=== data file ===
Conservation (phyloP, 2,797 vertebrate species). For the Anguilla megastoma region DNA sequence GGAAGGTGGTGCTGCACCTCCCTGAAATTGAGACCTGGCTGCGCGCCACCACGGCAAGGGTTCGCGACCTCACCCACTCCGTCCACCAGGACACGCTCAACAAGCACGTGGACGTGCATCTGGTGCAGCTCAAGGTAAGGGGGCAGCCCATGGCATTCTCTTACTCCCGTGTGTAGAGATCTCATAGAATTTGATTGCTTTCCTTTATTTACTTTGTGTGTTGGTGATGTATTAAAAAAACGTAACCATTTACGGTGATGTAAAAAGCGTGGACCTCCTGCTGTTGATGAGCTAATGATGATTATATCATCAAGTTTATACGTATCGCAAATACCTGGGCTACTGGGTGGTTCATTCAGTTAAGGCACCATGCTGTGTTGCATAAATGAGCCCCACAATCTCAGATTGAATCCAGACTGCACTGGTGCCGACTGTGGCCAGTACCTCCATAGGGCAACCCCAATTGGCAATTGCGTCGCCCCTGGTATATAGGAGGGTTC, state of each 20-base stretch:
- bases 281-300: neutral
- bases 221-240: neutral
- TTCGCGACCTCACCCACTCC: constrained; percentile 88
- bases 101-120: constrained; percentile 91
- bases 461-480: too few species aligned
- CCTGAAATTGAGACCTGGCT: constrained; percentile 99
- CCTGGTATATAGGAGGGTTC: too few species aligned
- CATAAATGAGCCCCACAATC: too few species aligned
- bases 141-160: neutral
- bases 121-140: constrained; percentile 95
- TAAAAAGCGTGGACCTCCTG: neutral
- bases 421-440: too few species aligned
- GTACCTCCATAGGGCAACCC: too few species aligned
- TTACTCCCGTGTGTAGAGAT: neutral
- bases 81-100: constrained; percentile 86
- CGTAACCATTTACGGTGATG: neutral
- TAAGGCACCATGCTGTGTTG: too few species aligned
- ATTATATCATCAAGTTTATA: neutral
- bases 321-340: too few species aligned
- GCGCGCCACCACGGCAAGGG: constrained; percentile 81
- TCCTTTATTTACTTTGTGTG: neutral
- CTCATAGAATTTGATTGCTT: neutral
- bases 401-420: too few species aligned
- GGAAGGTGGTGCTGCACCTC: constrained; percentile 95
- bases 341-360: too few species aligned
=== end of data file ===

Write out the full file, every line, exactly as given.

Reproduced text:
Conservation (phyloP, 2,797 vertebrate species). For the Anguilla megastoma region DNA sequence GGAAGGTGGTGCTGCACCTCCCTGAAATTGAGACCTGGCTGCGCGCCACCACGGCAAGGGTTCGCGACCTCACCCACTCCGTCCACCAGGACACGCTCAACAAGCACGTGGACGTGCATCTGGTGCAGCTCAAGGTAAGGGGGCAGCCCATGGCATTCTCTTACTCCCGTGTGTAGAGATCTCATAGAATTTGATTGCTTTCCTTTATTTACTTTGTGTGTTGGTGATGTATTAAAAAAACGTAACCATTTACGGTGATGTAAAAAGCGTGGACCTCCTGCTGTTGATGAGCTAATGATGATTATATCATCAAGTTTATACGTATCGCAAATACCTGGGCTACTGGGTGGTTCATTCAGTTAAGGCACCATGCTGTGTTGCATAAATGAGCCCCACAATCTCAGATTGAATCCAGACTGCACTGGTGCCGACTGTGGCCAGTACCTCCATAGGGCAACCCCAATTGGCAATTGCGTCGCCCCTGGTATATAGGAGGGTTC, state of each 20-base stretch:
- bases 281-300: neutral
- bases 221-240: neutral
- TTCGCGACCTCACCCACTCC: constrained; percentile 88
- bases 101-120: constrained; percentile 91
- bases 461-480: too few species aligned
- CCTGAAATTGAGACCTGGCT: constrained; percentile 99
- CCTGGTATATAGGAGGGTTC: too few species aligned
- CATAAATGAGCCCCACAATC: too few species aligned
- bases 141-160: neutral
- bases 121-140: constrained; percentile 95
- TAAAAAGCGTGGACCTCCTG: neutral
- bases 421-440: too few species aligned
- GTACCTCCATAGGGCAACCC: too few species aligned
- TTACTCCCGTGTGTAGAGAT: neutral
- bases 81-100: constrained; percentile 86
- CGTAACCATTTACGGTGATG: neutral
- TAAGGCACCATGCTGTGTTG: too few species aligned
- ATTATATCATCAAGTTTATA: neutral
- bases 321-340: too few species aligned
- GCGCGCCACCACGGCAAGGG: constrained; percentile 81
- TCCTTTATTTACTTTGTGTG: neutral
- CTCATAGAATTTGATTGCTT: neutral
- bases 401-420: too few species aligned
- GGAAGGTGGTGCTGCACCTC: constrained; percentile 95
- bases 341-360: too few species aligned